25 Dec : Pope Benedict XVI ushered in Christmas at the Vatican as he led the celebration of Midnight Mass in the splendor of St Peter’s Basilica early on Thursday.
Dressed in white and gold-colored vestments, the 81-year-old Benedict walked in a procession up the main aisle, smiling and stopping several times to shake outstretched hands and bless children.
As a choir intoned a Psalm, the pope sprinkled incense on the central altar under Bernini’s towering bronze baldachin before opening the service with the traditional wish for peace in Latin: "Pax vobis" ("Peace be with you"). The faithful responded: "Et cum spiritu tuo." ("And also with you.")Thousands of pilgrims, Romans and tourists packed the basilica for the midnight service. For those unable to enter there were giant screens set up in St Peter’s Square.Earlier on Wednesday, Benedict appeared briefly at his studio window to bless the crowd in the chilly square and light a single candle in a sign of peace.Before the pope appeared in his darkened studio to light the flame, the Vatican’s No 2 official, Cardinal Tarcisio Bertone, said the gesture was an invitation to all to pray for peace and think of those who are less fortunate.
"I say to all those who are listening, light the candle of peace inside yourself, light the candle of welcoming and understanding that will help you listen and share the cry of the poor and of those who suffer," Bertone said.
The Vatican’s Christmas festivities began with the unveiling of the larger-than-life Nativity scene next to the Vatican’s largest-ever Christmas tree in St Peter’s Square. Children in red-and-white Santa hats sang Italian holiday hymns as the Vatican’s Gendarmeria band played alongside.
Thousands of tourists throng Bethlehem for Christmas
Thousands of tourists from around the world thronged the West Bank town of Bethlehem, the birthplace of Jesus Christs, amidst firing of rockets and mortar shells by the Palestinian militants in the Gaza strip.
Fireworks ignited the sky as tourists and locals jostled for space at the Manger square, the centre of activities, where vendors tried to sell peanuts, inflatable Santas, toys, strong Arabic coffee.
The economic crisis seems to have little impact on the pilgrims who came from all parts of the world."I was a little worried about the crisis but as tourists started to trickle in last week we have been filled with hope. The hotels have full occupancy and we, for a change, do not have time to breathe. Ithas brought back the good old memories of cheerful celebrations here," a taxi driver Bassam Avdu said.
On Wednesday evening, choirs from Russia, Italy, Spain and Palestine performed for pilgrims lining up to kiss the star on the floor of the grotto marking Jesus’ birthplace at midnight.
Minutes before the Midnight Mass, number of international rock groups and trance DJs as thousands offaithfuls cheered the performers."It is like dream come true for me. I had applied for a permit some six months ago, and when I was informed about the approval, my joy had no limits," an Indian tourists from Gujarat, Kadchha Jakhara Haja said.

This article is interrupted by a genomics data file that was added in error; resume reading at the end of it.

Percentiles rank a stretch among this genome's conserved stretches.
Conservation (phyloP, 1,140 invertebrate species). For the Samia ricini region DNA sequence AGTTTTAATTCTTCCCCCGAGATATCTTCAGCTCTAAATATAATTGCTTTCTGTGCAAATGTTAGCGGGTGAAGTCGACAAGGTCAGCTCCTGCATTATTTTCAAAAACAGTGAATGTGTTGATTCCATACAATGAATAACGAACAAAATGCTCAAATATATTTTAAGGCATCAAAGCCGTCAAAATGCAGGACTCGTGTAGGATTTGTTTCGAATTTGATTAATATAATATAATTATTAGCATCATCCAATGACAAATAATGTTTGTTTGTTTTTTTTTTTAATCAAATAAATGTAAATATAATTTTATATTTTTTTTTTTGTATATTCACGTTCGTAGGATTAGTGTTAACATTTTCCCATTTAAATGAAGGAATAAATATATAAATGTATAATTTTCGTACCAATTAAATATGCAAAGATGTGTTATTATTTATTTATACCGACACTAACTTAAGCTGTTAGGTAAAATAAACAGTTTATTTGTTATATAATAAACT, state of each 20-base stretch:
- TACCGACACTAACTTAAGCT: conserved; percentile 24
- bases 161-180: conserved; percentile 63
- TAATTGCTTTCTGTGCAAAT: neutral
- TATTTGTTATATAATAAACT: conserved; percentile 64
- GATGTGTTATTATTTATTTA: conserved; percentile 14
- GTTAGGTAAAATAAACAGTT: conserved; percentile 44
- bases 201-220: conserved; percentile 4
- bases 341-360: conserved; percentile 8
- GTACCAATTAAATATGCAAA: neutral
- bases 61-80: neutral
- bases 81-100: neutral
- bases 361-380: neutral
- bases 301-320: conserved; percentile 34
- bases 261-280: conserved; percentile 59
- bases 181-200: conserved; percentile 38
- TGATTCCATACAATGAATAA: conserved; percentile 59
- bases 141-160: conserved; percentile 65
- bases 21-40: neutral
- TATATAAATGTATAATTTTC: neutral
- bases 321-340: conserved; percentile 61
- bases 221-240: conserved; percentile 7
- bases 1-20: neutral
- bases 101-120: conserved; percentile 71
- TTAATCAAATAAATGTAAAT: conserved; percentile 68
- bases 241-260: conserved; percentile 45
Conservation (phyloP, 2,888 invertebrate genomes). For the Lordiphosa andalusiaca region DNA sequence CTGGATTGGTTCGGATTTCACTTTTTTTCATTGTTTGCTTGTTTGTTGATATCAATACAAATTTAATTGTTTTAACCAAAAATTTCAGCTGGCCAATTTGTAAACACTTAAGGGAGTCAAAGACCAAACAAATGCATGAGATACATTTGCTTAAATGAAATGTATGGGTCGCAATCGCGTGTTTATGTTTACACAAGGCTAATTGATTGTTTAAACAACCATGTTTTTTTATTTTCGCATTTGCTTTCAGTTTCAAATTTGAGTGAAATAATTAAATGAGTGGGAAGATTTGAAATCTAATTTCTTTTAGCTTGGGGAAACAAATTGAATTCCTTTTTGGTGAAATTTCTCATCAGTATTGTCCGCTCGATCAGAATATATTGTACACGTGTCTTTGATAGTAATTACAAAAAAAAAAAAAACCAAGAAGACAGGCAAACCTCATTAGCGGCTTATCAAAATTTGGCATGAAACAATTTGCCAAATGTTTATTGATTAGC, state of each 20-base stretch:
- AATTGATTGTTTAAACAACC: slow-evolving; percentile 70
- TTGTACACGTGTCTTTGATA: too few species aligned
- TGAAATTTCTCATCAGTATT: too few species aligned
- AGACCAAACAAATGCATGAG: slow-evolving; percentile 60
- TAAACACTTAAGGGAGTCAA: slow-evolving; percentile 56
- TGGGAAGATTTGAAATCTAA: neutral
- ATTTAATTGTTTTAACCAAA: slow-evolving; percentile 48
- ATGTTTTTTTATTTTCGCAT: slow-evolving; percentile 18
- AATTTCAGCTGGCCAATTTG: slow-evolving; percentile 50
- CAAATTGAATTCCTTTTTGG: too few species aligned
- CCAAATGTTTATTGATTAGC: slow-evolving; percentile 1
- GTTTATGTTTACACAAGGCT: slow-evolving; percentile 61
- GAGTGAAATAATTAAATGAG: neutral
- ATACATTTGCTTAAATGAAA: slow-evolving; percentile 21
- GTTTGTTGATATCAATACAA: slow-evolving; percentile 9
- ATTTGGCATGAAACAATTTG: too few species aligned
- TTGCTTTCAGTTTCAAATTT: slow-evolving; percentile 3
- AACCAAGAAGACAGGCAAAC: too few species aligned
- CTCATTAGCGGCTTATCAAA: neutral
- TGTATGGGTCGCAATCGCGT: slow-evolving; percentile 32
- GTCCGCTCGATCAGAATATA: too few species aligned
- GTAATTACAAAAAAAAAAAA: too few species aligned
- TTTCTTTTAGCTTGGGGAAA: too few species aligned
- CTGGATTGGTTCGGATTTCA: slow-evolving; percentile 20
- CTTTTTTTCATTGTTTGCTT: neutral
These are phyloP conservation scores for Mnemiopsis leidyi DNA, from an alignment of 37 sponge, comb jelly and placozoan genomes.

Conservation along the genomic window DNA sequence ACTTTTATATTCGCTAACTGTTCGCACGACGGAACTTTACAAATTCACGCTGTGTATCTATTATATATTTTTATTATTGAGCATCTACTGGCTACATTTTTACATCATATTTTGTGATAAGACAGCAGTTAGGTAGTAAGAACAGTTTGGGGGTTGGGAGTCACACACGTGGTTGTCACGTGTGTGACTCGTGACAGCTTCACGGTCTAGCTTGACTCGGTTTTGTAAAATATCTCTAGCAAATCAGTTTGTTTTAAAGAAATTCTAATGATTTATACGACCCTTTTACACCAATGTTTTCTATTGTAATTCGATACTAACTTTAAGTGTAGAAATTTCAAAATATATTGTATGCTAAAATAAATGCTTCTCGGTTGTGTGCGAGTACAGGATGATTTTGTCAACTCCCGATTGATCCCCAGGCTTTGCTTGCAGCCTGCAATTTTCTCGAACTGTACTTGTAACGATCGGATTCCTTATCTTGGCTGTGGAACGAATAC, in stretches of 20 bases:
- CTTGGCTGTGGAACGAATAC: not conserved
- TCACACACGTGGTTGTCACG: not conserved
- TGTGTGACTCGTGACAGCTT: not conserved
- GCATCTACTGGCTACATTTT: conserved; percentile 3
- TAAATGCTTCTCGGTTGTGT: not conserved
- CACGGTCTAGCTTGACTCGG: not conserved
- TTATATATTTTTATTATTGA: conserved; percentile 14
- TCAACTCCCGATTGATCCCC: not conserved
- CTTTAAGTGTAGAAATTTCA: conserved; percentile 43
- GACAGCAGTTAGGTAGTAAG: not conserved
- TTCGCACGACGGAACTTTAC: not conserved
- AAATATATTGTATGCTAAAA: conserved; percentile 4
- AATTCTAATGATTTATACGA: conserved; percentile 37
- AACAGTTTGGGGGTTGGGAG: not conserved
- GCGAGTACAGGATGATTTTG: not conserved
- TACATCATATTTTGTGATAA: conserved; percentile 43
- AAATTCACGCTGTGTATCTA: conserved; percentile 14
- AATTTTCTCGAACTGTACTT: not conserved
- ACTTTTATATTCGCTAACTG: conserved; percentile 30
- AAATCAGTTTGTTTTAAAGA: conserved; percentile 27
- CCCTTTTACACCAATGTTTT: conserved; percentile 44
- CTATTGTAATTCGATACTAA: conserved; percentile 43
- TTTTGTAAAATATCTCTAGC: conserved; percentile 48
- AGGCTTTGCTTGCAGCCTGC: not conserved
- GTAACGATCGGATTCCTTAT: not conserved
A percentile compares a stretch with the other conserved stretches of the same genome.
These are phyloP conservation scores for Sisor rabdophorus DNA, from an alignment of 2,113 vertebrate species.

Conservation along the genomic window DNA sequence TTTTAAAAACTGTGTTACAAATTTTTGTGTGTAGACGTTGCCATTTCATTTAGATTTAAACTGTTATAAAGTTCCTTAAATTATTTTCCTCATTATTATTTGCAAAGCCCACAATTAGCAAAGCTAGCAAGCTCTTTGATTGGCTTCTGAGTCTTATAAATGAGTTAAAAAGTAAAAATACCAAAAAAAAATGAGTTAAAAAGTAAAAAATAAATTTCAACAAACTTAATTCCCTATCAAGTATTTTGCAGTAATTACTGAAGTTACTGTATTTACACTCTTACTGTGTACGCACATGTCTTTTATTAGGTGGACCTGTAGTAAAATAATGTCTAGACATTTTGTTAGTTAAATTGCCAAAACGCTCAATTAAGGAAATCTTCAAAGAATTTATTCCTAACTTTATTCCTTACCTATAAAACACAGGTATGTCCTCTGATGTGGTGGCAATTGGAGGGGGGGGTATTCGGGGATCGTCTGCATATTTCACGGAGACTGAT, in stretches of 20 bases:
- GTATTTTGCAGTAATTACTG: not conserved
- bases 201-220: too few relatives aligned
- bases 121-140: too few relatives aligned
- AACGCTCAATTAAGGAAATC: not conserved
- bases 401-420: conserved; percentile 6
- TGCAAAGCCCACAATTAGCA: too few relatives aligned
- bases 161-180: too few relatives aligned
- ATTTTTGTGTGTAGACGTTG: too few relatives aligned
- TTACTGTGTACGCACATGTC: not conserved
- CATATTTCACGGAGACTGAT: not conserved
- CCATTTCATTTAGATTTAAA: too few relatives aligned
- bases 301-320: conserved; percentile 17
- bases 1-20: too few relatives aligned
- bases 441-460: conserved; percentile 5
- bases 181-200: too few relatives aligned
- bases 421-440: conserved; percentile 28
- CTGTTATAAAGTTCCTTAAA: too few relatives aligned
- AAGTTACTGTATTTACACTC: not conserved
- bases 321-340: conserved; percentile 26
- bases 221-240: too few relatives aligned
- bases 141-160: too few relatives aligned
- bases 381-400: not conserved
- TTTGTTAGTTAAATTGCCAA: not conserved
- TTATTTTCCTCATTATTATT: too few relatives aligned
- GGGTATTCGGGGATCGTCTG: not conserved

During the day, local Palestinian boys and girls scouts played bagpipes throughout Bethlehem, and carols could be heard around every corner as they marched toward Manger Square, where they were welcomed by Palestinian President Mahmoud Abbas.
Abbas-led Palestinian Authority (PA) had made unprecedented security arrangements in the city with Israel cooperating in the smooth movement of pilgrims, entering from Jerusalem.
An Israeli military officer responsible for coordination in Bethlehem, Eyad Sirhan, said: "He can talk to his Palestinian counterpart any time, 24-hours a day, about everything from police patrols to garbage collection.
"Every detail of the holiday preparations was meticulously discussed by both sides," he said.Bethlehem residents, however, complained that the city’s economy, which primarily survives on tourism, has been crippled due to some strong and harsh measures by Israel.
"It is just two-day affair to evade international criticism. Just look at the wall the Israelis have built. Our movement had been confined and tourists normally hesitate to come here due to the checkpoint and the wall," a Bethlehem resident, Rajah Zachariah, complained.
Israel says that the wall was meant to prevent suicide attacks in its territory which had become a recurring feature during the peak of a Palestinian intifada that started in October 2000.
Most of the people however seem to have forgotten their miseries amid huge inflow of tourists with a local city hall official estimating more than 70,000 visitors during the week.
Meanwhile, some 45 miles away from cheerful celebrations, Palestinian militants in the Gaza strip fired about 80 rockets and mortar shells on Israel’s southern communities where people scrambled for ‘miklat’ (shelter houses).
Israel’s Home Front has been on a state of high alert ever since a six-month truce between Gaza militants and Jerusalem ended last week leading to an upsurge in violence, dimming hopes of its renewal.
Israel Air Force attacked a rocket launching pad in Gaza in which one militant was killed and two others injured.Leaders of Islamist faction, Hamas, which controls the Gaza Strip, have gone underground fearing assassination attempts by Israeli army.